When a 6ft 8ins heavyweight prospect not only loses but is stopped in a fight he is widely expected to win, questions are naturally asked. Matty Harris suffered exactly that type of defeat last summer to Kostiantyn Dovbyshchenko in Edinburgh.

However, with new trainer Peter Fury now in his corner, Harris has his comeback fight tonight (March 1) on the Sam Eggington-Abass Baraou card in Telford. Ahead of this fight Boxing News chatted to Harris about the loss, working with Peter Fury, and much more.

Interview by Shaun Brown

BN: Good to speak to you.

MH: Strange being part of the circus again.

BN: It’s been seven or eight months since your last fight, so is it a strange feeling being back?

MH: A little bit. It is a bit strange. I’ve enjoyed the… I couldn’t even say it’s time off because it hasn’t been; I’ve been away working. I have enjoyed being away from the madness. I’ve enjoyed my quiet time.

(Writer’s note: Matty then goes to try and find a chair to get comfortable.)

BN: So, you were saying you’ve enjoyed being away from the madness.

MH: I’ve been working hard; working in silence. I ain’t really been that active on social media. I’ve never been a big person for social media anyway. I haven’t been to any shows or anything like that. I kept myself to myself and cracking on with normal life; just training. I’ve been up north with Peter Fury working away. He’s been putting me through my paces to make sure I’m ready for this return.

BN: What was the thinking behind choosing Peter Fury as your next trainer?

MH: He understands heavyweight boxing. He’s one of the few trainers in the world that understands heavyweight boxing is different to boxing in any other weight class. He’s trained world champions before, so I thought it was definitely worth a conversation. We already had a good pre-existing relationship with him from about four years ago when I first went into training camp with Hughie to help get him ready for a fight. We got along well; he liked the way I boxed and who would’ve guessed – full circle – things have come back around. It’s funny how things work.

BN: What’s Peter had to say to you about what happened last July?

MH: We spoke about the fight. He and everybody else around me know what went wrong. It’s just a matter of putting it right. Anyone with a set of eyes could see what went wrong in that fight. It’s a pretty easy fix but it’s not just a matter of fixing that – it’s then improving. It’s not an easy fix, obviously. You’ve got to put a lot of work in and take it to another level.

BN: Can you explain what happened?

MH: I was boxing well. I sat him down… still the only other person to sit him down… just saying. I remember standing off my stool at the end of the second round… and I hadn’t even thrown that many punches, that was the bit that confused me. I remember standing off my stool at the end of the second round and thinking, “What’s happened here?” It was a new feeling. I’d not experienced it before. My body just felt zapped. I remember thinking, “What do we do here?” The thing is, I didn’t even feel like I was breathing that heavy. It just felt like my muscles lost all their energy. Got through the third and fourth and in the fifth I got stopped. That’s it plain and simple.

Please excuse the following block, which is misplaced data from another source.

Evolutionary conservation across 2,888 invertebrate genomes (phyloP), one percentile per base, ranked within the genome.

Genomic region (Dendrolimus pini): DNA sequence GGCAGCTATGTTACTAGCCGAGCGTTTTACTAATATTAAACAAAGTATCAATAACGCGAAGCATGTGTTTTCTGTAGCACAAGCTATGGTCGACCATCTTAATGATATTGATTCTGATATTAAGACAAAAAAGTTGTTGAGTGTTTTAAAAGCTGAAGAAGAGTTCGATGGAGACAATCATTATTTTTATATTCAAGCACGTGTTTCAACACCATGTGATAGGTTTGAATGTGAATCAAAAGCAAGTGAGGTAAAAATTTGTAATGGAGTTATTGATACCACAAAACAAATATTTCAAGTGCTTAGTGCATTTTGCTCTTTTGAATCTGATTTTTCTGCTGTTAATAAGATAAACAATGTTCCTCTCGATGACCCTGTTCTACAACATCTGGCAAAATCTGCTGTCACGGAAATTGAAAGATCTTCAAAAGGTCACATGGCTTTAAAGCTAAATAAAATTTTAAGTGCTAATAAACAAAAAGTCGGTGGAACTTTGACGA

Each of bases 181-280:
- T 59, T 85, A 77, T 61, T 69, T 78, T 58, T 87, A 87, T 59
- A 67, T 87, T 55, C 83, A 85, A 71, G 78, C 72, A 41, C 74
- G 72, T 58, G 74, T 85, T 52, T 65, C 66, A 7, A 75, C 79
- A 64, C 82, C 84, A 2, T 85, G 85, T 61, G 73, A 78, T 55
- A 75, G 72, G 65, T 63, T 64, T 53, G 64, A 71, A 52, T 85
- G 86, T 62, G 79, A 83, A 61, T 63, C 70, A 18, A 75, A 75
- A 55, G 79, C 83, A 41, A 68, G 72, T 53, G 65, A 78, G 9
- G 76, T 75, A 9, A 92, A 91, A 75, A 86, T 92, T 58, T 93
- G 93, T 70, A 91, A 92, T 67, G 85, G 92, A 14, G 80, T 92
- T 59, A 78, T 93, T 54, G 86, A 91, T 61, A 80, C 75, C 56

BN: Did you expect something like this to happen? Were there any signs in your preparation?

MH: I don’t really know how to put it. Did I expect what happened to happen? Yes and no, I suppose. I knew what had gone wrong in training camp. But when I’m heading into a fight, I don’t think about anything other than the fight. Any doubts I have, I get rid of them; I don’t think about it. Going into the ring I didn’t have any doubts or anything like that, but in my heart I knew what was wrong. That’s why I had to move things around.

BN: Are you able to explain? Can you answer that?

MH: It’s pointless because at the end of the day I lost. At the end of the day all that matters in this game is results and not excuses. I lost to a guy that I shouldn’t have lost to but I lost and I accepted that. I worked hard, made changes and now I’m back.

BN: And are you looking forward to being back?

MH: I can’t wait. It’s been a long time. I’ve been working exceptionally hard and grafting away day-to-day and these are the things that people will never see or hear about. So, it’d be nice to get back under the lights.

BN: Is there anything you have been specifically working hard at or to improve?

MH: Everything! I’ve been working hard at improving everything. My feet, my hands, my fitness… literally everything. And that’s what I mean: it’s a complete and utter remodelling, I suppose. I genuinely don’t know how to put it. We’ve worked hard on everything and no matter what you do he [Peter] is constantly pushing you to achieve better. Anybody that knows Peter or has spoken to him knows he’s not one to mince his words. I appreciate the honesty and the environment I’m in.

BN: Where was your head after the defeat? In your everyday life, did you find it something easy to bounce back from?